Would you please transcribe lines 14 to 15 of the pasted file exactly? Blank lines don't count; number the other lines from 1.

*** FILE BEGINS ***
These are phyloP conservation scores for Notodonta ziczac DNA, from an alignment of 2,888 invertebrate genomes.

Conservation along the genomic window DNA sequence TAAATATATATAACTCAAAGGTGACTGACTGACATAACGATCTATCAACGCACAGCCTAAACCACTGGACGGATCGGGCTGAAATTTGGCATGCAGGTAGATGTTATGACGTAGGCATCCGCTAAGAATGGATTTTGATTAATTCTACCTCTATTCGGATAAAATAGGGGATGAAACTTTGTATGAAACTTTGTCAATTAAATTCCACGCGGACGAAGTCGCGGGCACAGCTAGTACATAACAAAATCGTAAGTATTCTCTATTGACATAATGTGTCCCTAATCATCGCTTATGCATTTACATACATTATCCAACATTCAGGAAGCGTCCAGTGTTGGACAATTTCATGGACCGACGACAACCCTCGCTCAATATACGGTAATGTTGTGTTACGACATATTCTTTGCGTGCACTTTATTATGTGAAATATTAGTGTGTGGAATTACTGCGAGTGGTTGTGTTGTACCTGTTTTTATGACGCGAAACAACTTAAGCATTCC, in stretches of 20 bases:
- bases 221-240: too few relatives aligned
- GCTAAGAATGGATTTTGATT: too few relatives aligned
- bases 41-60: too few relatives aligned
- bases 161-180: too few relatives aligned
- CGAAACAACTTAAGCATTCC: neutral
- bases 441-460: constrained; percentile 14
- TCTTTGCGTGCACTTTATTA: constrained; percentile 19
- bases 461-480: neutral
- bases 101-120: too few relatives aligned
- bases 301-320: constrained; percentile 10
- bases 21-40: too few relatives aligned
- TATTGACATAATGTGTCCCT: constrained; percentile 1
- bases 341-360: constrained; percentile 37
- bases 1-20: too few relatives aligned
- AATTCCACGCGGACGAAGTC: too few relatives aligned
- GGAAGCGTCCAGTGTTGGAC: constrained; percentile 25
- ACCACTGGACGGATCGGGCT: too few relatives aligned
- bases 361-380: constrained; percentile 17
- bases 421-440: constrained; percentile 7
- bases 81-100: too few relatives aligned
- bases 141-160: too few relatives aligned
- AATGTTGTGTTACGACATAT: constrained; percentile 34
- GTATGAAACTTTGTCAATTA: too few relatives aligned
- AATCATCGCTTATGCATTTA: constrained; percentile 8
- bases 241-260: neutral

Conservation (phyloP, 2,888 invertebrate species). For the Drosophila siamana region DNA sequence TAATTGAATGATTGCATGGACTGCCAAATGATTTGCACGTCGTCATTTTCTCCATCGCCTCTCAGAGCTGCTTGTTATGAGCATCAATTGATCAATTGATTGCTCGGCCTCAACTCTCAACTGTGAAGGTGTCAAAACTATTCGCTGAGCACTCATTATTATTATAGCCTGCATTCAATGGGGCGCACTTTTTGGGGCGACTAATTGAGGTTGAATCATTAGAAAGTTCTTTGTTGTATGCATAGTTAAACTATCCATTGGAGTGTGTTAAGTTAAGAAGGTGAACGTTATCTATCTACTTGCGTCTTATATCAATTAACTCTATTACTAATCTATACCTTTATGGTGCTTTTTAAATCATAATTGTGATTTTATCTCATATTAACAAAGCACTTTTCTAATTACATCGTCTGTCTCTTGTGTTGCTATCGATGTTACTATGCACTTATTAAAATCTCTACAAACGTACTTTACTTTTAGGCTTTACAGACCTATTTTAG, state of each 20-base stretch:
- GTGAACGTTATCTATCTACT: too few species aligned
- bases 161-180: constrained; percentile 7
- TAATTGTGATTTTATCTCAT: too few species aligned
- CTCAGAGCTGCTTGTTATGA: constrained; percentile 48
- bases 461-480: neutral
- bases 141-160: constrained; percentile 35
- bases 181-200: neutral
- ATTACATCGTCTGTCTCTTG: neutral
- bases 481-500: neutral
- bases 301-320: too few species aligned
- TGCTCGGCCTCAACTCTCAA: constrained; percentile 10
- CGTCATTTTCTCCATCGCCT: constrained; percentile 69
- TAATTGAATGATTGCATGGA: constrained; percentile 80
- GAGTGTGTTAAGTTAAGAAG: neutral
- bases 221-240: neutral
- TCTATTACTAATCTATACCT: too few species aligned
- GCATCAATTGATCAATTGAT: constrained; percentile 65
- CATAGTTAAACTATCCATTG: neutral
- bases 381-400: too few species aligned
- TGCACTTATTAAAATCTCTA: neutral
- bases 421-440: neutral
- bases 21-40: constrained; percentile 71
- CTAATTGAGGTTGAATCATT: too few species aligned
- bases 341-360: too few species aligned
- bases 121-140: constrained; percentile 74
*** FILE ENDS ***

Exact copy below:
- TATTGACATAATGTGTCCCT: constrained; percentile 1
- bases 341-360: constrained; percentile 37